Unilever Links Hot Steam With Warm Wishes in Lipton Contest

Chinese New Year Campaign by DDB and AKQA Partners Lipton Tea Brand With QQ.com Users During Winter Months

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Lipton CNY 2010 campaign in China
Lipton CNY 2010 campaign in China

SHANGHAI (AdAgeChina.com) -- Unilever is tapping into family celebrations leading up to the lunar new year as well as China's unusually cold winter with a digital campaign for its Lipton milk tea product line.

Chinese New Year is very important. "It's like Christmas for westerners. Families gather together, visit friends and share meals and drinks," said Jane Huang, Unilever's beverage brand building director, China in Shanghai.

"As a young and international tea brand, Lipton wants to leverage this opportunity since we are selling a hot beverage in winter. Lipton gives a warm feeling, it's not only a beverage, there's also good emotional linkage."

Called "Cup Of Greetings," the campaign invites consumers to pick one of three films created by Unilever, featuring mimes, schoolgirls, or a rock band, and upload a photo of their face and share the image with friends by e-mail or a branded microsite on Tencent's QQ.com service, lipton.act.qq.com.

When friends see the video, the sender's face is mapped in as a 3-D image over the main actor's face in the film. When friends receive the greeting, in the form of a cup, they can blow on steam coming out of the cup using a computer mouse or microphone.

The steam forms a personalized greeting built around the Chinese character for steam, qi, which can be combined with other characters to create phrases related to good luck, prosperity and popularity.

"These are all things people want to hear at Chinese New Year," Ms. Huang said. "People are looking forward to good luck at the start of tiger year and only a hot beverage can create steam. We wanted to see how can we link these two together."

QQ.com, China's most popular web site, started as an instant messaging site but has evolved into a social network platform that is popular with consumers and increasingly with marketers in China.

"We partnered with them to get the most possible reach and the numbers are very astonishing," said Johan Vakidis, exec creative director at AKQA in Shanghai, which developed the digital program.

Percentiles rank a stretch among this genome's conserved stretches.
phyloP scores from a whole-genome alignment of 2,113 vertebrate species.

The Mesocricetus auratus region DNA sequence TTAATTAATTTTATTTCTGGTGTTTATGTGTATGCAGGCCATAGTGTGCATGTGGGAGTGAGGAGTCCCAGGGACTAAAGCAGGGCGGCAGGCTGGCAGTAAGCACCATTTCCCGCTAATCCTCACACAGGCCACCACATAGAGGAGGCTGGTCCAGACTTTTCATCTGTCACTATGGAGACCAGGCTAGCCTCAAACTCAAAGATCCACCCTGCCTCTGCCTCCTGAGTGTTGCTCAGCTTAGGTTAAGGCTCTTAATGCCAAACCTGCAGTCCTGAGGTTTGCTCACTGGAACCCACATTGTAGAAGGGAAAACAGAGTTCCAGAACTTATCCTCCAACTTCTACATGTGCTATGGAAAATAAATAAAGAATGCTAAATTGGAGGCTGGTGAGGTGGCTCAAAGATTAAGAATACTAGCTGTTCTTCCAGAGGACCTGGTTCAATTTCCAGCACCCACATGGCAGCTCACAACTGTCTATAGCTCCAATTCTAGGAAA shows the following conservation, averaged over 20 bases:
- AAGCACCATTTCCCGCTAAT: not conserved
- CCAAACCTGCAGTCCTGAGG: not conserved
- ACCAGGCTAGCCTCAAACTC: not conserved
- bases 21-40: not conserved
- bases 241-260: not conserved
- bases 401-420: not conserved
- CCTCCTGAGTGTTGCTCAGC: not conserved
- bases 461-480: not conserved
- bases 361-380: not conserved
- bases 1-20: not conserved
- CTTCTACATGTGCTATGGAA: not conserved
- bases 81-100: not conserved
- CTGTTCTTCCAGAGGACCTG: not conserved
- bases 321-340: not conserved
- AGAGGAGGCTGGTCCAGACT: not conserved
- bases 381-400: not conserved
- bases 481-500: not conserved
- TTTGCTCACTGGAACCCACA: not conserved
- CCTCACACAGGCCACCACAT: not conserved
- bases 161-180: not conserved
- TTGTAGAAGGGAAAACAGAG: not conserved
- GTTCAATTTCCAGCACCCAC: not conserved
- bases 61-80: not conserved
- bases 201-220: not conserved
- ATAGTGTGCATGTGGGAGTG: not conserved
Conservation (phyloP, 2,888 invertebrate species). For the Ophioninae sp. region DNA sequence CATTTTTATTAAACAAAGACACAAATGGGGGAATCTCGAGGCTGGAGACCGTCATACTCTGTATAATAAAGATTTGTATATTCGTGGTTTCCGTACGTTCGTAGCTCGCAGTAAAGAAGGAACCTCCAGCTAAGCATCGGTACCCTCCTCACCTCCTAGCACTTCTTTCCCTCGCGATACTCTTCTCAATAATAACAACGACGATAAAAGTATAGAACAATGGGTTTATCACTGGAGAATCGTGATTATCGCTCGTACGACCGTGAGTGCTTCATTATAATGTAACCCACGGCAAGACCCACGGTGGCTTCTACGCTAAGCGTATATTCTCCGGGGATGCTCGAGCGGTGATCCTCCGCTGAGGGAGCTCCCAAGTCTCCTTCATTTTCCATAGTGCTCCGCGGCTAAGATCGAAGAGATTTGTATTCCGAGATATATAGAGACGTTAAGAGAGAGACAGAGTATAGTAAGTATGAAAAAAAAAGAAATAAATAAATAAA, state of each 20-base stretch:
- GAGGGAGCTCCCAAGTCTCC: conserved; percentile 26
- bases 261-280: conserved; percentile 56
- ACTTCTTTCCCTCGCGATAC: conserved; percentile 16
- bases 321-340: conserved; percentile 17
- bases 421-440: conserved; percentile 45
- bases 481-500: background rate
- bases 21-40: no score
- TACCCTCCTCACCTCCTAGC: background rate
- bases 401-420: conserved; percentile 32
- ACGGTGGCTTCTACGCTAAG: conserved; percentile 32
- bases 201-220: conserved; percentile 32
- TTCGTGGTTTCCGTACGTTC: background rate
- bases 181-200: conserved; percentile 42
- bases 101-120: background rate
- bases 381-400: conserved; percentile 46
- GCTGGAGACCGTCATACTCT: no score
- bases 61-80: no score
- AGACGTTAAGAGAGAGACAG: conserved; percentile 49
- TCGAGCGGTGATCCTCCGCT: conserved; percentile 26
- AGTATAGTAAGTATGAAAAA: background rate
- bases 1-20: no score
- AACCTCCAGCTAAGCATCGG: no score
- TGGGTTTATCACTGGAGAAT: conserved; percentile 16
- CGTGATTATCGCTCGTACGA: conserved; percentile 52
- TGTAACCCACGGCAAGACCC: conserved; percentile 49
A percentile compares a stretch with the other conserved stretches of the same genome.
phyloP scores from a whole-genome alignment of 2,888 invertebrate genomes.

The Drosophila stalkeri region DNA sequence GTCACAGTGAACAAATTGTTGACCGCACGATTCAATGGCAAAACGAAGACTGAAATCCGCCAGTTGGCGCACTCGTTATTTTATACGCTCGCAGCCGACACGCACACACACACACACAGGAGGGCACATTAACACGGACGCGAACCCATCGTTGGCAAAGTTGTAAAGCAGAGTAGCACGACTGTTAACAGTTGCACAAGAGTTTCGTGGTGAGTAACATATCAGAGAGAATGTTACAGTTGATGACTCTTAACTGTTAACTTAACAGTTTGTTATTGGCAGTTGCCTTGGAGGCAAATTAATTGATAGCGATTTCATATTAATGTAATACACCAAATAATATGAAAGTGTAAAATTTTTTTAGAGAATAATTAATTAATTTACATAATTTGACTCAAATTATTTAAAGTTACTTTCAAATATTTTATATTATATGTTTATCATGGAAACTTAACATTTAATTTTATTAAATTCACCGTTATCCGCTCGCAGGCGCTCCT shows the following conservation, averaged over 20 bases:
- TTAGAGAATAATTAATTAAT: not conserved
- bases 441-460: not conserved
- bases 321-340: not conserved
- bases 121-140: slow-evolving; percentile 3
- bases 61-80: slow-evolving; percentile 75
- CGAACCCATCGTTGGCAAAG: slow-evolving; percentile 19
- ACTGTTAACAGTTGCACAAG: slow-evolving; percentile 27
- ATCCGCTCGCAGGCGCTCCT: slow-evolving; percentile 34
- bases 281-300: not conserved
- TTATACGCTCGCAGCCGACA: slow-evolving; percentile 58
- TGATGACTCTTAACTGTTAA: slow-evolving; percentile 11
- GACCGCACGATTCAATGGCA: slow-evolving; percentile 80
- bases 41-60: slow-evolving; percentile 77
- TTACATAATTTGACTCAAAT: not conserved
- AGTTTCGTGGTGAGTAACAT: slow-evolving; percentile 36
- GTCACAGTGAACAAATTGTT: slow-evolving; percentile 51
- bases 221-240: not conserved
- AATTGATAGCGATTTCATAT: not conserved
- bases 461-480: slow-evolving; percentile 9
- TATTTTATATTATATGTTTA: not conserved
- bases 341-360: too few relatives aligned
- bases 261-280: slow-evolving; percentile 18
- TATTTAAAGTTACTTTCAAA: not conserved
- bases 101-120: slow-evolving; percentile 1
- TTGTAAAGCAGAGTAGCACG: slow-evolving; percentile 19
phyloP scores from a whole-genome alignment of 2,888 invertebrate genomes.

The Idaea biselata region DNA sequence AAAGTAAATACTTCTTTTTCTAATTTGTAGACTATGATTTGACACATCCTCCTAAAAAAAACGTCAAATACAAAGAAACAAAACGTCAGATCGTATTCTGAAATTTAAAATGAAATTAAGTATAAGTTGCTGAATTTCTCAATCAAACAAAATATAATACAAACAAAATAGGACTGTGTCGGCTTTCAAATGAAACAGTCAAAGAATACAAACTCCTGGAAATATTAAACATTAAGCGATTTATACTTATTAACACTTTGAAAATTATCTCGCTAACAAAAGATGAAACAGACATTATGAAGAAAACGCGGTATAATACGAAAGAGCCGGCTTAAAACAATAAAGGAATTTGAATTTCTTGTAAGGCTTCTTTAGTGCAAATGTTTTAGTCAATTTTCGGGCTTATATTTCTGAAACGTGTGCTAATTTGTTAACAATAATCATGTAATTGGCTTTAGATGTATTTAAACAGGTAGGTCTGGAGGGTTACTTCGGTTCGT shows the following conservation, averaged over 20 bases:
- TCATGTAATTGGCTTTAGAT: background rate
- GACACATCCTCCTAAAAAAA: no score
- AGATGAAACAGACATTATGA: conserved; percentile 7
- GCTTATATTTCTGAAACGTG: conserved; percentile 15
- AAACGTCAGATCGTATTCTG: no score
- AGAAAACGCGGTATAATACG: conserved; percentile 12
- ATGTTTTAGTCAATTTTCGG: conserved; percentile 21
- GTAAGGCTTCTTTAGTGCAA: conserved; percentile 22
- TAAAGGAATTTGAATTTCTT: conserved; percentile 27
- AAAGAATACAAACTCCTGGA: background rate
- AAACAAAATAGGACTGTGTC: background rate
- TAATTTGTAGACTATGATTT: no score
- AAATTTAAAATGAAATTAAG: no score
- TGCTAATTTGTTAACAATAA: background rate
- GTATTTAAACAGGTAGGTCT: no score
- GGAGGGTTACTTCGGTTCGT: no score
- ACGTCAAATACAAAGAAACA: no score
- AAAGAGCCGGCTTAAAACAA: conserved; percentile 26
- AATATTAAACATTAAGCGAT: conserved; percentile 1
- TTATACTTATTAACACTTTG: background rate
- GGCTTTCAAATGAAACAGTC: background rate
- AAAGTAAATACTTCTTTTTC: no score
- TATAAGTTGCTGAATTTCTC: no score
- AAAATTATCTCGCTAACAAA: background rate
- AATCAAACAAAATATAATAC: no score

Two weeks after the campaign launched in 73 cities on Jan. 1, 2010, the site has attracted over 17 million viewers who have sent over 6.4 million greetings. More than 4.3 million users have received greetings.

The new online campaign extends a story about a gathering of friends on Chinese New Year initiated by Unilever in a TV commercial created by DDB Worldwide, Shanghai. As the friends greet each other, their words are formed by steam coming from the hot Lipton milk tea they are drinking.

"The idea is to extend the TV spot online by allowing users to send cups of warm greetings to friends that are revealed in the tea's steam. We added another layer to that which is content, not only can you send a cup of greetings to friends, you can also put yourself in a film," Mr. Vakidis said.

If web users send 20 greetings successfully, they receive a red diamond on QQ.com, a form of currency on the site worth RMB 10 ($1.46) to use for virtual purchases. The person who has sent the most messages when the campaign concludes at the end of February wins an iPhone.

Unilever increases use of digital media
New media strategies are increasingly popular for mainstream marketers such as Unilever, Procter & Gamble Co. and L'Oreal in China, now the world's largest internet market with 338 million netizens in July 2009.

"We want to be on the leading edge with the digital world here," Unilever's Ms. Huang said fervently.

Last fall, for example, Unilever ran another AKQA-created digital program for Lipton, called "A Hug A Day," with Renren.com, one of China's largest social media sites. Unilever helped consumers start virtual hug chains on the site. The campaign also had a gaming aspect linked to purchase. With unique codes in the product packaging, users could redeem magic cards allowing them to super-size the experience by stealing chains and doubling chains.

"A core insight for this campaign was culturally, Chinese people do not hug," Mr. Vakidis said. "Lipton wanted to own the opportunity to spread the goodness of hugging, linking it back to their product."

In August 2009, Unilever leveraged a stealthy, digital campaign to generate buzz about Pond's Age Miracle moisturizer in China. With Ogilvy PR Worldwide, the Anglo-Dutch company created a blind trial program among the brand's target market, women over 25 in first- and second-tier cities who were already using prestige skin care products.

Last spring, Unilever developed one of the first brand-owned online game applications on www.Kaixin001.com, one of China's most popular social-networking sites, to promote the Wall's ice cream brand Magnum in China. Around the same time, the company created a seven-minute film starring Catherine Zeta-Jones called "Alchemist" to launch Lux Super Rich Shine in China and Taiwan. The full-length film only ran online at www.luxfilm.jp.

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